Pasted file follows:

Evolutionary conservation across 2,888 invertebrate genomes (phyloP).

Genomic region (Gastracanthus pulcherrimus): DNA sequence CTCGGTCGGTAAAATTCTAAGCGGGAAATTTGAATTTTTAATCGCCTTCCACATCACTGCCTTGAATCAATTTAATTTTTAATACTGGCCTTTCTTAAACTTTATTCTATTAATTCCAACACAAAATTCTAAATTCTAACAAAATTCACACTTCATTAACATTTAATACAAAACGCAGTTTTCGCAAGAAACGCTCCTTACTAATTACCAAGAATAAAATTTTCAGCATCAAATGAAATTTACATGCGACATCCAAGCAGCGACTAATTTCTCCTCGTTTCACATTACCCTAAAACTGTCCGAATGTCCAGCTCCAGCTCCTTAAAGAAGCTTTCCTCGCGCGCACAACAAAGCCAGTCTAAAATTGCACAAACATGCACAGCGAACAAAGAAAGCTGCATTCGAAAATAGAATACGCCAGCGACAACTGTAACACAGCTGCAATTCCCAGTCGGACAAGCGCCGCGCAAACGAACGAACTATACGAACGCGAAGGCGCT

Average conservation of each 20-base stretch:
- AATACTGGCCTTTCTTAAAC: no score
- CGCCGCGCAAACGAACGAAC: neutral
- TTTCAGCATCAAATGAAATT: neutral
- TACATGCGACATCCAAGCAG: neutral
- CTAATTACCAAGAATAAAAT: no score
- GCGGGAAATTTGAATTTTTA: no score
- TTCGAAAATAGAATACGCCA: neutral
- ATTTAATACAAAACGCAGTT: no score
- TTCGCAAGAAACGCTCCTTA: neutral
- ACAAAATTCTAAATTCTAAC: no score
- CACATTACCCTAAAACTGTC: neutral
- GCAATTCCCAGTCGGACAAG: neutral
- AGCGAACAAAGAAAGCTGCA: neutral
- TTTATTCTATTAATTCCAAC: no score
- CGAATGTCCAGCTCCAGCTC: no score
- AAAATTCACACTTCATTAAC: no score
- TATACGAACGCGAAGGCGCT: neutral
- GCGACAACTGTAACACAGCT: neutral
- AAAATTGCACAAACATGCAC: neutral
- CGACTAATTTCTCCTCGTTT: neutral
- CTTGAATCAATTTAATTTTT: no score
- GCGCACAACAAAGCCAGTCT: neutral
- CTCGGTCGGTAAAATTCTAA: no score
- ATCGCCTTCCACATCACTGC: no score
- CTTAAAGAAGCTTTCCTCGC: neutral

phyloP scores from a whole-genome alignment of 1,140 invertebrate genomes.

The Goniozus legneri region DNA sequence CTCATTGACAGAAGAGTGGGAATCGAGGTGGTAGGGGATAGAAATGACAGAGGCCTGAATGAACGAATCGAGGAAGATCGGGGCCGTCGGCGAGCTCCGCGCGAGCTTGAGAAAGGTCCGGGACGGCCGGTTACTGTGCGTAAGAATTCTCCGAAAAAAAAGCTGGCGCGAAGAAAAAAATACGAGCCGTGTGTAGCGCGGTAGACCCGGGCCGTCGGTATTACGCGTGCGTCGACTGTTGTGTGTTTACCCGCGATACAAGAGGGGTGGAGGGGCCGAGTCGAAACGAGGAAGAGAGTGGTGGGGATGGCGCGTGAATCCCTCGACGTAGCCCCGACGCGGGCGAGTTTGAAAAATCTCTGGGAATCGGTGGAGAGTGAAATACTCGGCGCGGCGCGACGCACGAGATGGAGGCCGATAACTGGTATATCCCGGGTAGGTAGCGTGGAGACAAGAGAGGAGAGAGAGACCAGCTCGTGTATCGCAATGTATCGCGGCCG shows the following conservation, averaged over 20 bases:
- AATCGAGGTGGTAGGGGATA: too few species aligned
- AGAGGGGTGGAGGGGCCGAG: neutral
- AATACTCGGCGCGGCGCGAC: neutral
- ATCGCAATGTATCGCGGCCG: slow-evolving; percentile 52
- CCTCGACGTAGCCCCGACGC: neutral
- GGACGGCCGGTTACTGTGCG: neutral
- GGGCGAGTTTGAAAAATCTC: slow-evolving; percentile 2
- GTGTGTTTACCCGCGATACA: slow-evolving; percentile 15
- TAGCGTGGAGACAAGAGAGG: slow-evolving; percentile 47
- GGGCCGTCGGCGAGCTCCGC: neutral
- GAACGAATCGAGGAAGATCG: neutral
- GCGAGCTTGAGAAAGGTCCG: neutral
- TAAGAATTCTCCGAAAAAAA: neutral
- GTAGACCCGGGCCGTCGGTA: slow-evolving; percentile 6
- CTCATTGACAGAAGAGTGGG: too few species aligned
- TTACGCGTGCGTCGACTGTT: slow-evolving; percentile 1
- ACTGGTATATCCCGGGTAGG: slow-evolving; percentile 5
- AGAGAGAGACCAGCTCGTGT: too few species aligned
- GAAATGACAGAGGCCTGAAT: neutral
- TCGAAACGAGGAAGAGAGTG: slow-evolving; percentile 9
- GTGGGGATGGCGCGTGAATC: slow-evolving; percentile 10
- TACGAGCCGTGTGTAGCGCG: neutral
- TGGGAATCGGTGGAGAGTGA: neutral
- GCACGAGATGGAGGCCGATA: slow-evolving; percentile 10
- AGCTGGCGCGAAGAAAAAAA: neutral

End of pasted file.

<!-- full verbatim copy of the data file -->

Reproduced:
Evolutionary conservation across 2,888 invertebrate genomes (phyloP).

Genomic region (Gastracanthus pulcherrimus): DNA sequence CTCGGTCGGTAAAATTCTAAGCGGGAAATTTGAATTTTTAATCGCCTTCCACATCACTGCCTTGAATCAATTTAATTTTTAATACTGGCCTTTCTTAAACTTTATTCTATTAATTCCAACACAAAATTCTAAATTCTAACAAAATTCACACTTCATTAACATTTAATACAAAACGCAGTTTTCGCAAGAAACGCTCCTTACTAATTACCAAGAATAAAATTTTCAGCATCAAATGAAATTTACATGCGACATCCAAGCAGCGACTAATTTCTCCTCGTTTCACATTACCCTAAAACTGTCCGAATGTCCAGCTCCAGCTCCTTAAAGAAGCTTTCCTCGCGCGCACAACAAAGCCAGTCTAAAATTGCACAAACATGCACAGCGAACAAAGAAAGCTGCATTCGAAAATAGAATACGCCAGCGACAACTGTAACACAGCTGCAATTCCCAGTCGGACAAGCGCCGCGCAAACGAACGAACTATACGAACGCGAAGGCGCT

Average conservation of each 20-base stretch:
- AATACTGGCCTTTCTTAAAC: no score
- CGCCGCGCAAACGAACGAAC: neutral
- TTTCAGCATCAAATGAAATT: neutral
- TACATGCGACATCCAAGCAG: neutral
- CTAATTACCAAGAATAAAAT: no score
- GCGGGAAATTTGAATTTTTA: no score
- TTCGAAAATAGAATACGCCA: neutral
- ATTTAATACAAAACGCAGTT: no score
- TTCGCAAGAAACGCTCCTTA: neutral
- ACAAAATTCTAAATTCTAAC: no score
- CACATTACCCTAAAACTGTC: neutral
- GCAATTCCCAGTCGGACAAG: neutral
- AGCGAACAAAGAAAGCTGCA: neutral
- TTTATTCTATTAATTCCAAC: no score
- CGAATGTCCAGCTCCAGCTC: no score
- AAAATTCACACTTCATTAAC: no score
- TATACGAACGCGAAGGCGCT: neutral
- GCGACAACTGTAACACAGCT: neutral
- AAAATTGCACAAACATGCAC: neutral
- CGACTAATTTCTCCTCGTTT: neutral
- CTTGAATCAATTTAATTTTT: no score
- GCGCACAACAAAGCCAGTCT: neutral
- CTCGGTCGGTAAAATTCTAA: no score
- ATCGCCTTCCACATCACTGC: no score
- CTTAAAGAAGCTTTCCTCGC: neutral

phyloP scores from a whole-genome alignment of 1,140 invertebrate genomes.

The Goniozus legneri region DNA sequence CTCATTGACAGAAGAGTGGGAATCGAGGTGGTAGGGGATAGAAATGACAGAGGCCTGAATGAACGAATCGAGGAAGATCGGGGCCGTCGGCGAGCTCCGCGCGAGCTTGAGAAAGGTCCGGGACGGCCGGTTACTGTGCGTAAGAATTCTCCGAAAAAAAAGCTGGCGCGAAGAAAAAAATACGAGCCGTGTGTAGCGCGGTAGACCCGGGCCGTCGGTATTACGCGTGCGTCGACTGTTGTGTGTTTACCCGCGATACAAGAGGGGTGGAGGGGCCGAGTCGAAACGAGGAAGAGAGTGGTGGGGATGGCGCGTGAATCCCTCGACGTAGCCCCGACGCGGGCGAGTTTGAAAAATCTCTGGGAATCGGTGGAGAGTGAAATACTCGGCGCGGCGCGACGCACGAGATGGAGGCCGATAACTGGTATATCCCGGGTAGGTAGCGTGGAGACAAGAGAGGAGAGAGAGACCAGCTCGTGTATCGCAATGTATCGCGGCCG shows the following conservation, averaged over 20 bases:
- AATCGAGGTGGTAGGGGATA: too few species aligned
- AGAGGGGTGGAGGGGCCGAG: neutral
- AATACTCGGCGCGGCGCGAC: neutral
- ATCGCAATGTATCGCGGCCG: slow-evolving; percentile 52
- CCTCGACGTAGCCCCGACGC: neutral
- GGACGGCCGGTTACTGTGCG: neutral
- GGGCGAGTTTGAAAAATCTC: slow-evolving; percentile 2
- GTGTGTTTACCCGCGATACA: slow-evolving; percentile 15
- TAGCGTGGAGACAAGAGAGG: slow-evolving; percentile 47
- GGGCCGTCGGCGAGCTCCGC: neutral
- GAACGAATCGAGGAAGATCG: neutral
- GCGAGCTTGAGAAAGGTCCG: neutral
- TAAGAATTCTCCGAAAAAAA: neutral
- GTAGACCCGGGCCGTCGGTA: slow-evolving; percentile 6
- CTCATTGACAGAAGAGTGGG: too few species aligned
- TTACGCGTGCGTCGACTGTT: slow-evolving; percentile 1
- ACTGGTATATCCCGGGTAGG: slow-evolving; percentile 5
- AGAGAGAGACCAGCTCGTGT: too few species aligned
- GAAATGACAGAGGCCTGAAT: neutral
- TCGAAACGAGGAAGAGAGTG: slow-evolving; percentile 9
- GTGGGGATGGCGCGTGAATC: slow-evolving; percentile 10
- TACGAGCCGTGTGTAGCGCG: neutral
- TGGGAATCGGTGGAGAGTGA: neutral
- GCACGAGATGGAGGCCGATA: slow-evolving; percentile 10
- AGCTGGCGCGAAGAAAAAAA: neutral